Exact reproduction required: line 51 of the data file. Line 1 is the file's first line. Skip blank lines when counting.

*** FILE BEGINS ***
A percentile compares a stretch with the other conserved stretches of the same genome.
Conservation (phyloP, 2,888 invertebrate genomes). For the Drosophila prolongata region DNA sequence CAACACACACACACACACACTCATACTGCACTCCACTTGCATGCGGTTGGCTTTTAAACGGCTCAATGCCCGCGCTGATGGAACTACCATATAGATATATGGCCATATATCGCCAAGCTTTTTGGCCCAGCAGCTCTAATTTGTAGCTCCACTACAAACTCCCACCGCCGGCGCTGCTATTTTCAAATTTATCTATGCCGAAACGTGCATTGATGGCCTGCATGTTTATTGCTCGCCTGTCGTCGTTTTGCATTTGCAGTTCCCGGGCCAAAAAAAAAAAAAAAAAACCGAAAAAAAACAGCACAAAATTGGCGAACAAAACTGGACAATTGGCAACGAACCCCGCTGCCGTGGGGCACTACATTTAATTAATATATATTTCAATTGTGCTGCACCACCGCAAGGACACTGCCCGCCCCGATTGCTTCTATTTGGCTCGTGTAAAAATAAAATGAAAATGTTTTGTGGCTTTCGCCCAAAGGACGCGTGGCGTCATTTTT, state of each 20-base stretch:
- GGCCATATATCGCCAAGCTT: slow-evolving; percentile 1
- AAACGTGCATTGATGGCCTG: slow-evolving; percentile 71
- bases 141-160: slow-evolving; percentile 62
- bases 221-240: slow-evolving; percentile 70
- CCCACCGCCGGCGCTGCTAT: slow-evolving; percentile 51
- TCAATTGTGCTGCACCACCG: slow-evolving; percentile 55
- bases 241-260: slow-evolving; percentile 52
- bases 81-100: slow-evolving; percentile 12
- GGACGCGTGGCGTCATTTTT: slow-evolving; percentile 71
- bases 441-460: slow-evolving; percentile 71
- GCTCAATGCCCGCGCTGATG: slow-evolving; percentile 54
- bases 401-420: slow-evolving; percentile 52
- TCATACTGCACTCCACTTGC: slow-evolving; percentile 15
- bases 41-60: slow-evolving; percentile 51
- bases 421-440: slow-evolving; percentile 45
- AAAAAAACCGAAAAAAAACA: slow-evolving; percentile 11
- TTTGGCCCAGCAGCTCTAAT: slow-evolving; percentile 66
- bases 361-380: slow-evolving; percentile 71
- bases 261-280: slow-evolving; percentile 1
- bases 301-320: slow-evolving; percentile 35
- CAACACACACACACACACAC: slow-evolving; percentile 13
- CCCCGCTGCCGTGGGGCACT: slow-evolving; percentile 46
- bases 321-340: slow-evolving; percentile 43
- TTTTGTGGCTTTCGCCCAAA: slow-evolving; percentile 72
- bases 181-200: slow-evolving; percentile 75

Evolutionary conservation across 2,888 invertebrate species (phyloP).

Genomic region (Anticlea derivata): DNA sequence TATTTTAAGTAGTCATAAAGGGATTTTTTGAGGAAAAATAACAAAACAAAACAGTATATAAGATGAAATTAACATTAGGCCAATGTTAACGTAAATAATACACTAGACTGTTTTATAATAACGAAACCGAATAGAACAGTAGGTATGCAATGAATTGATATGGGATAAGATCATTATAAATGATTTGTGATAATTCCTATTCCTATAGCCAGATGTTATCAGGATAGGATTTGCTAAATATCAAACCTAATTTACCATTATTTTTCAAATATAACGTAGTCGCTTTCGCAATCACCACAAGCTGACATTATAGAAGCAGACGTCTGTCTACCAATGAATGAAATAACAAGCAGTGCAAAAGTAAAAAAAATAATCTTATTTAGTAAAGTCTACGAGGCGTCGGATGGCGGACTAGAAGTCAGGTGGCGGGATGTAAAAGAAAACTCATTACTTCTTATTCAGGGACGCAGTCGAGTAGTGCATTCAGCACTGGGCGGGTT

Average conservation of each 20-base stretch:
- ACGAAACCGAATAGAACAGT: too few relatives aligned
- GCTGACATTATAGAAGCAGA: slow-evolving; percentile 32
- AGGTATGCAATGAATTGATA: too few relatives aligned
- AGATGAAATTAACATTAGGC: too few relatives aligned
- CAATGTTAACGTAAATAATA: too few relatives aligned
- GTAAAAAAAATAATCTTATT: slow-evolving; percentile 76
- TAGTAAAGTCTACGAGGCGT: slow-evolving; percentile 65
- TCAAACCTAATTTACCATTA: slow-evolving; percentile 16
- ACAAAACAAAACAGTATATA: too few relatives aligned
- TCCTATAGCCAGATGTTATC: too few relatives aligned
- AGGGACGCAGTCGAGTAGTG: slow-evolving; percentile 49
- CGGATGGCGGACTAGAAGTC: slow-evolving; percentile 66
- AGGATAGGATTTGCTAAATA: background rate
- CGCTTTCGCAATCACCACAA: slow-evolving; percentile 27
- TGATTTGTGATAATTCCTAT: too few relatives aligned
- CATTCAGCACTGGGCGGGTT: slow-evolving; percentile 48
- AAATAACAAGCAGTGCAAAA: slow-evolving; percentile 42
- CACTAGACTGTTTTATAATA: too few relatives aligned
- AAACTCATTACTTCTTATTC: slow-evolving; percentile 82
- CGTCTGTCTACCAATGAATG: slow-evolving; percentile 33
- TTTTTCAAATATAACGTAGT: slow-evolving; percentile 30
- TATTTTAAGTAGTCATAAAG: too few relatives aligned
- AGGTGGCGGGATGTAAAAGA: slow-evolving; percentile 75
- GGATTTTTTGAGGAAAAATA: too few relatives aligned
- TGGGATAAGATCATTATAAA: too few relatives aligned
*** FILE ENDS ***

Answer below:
- TTTTTCAAATATAACGTAGT: slow-evolving; percentile 30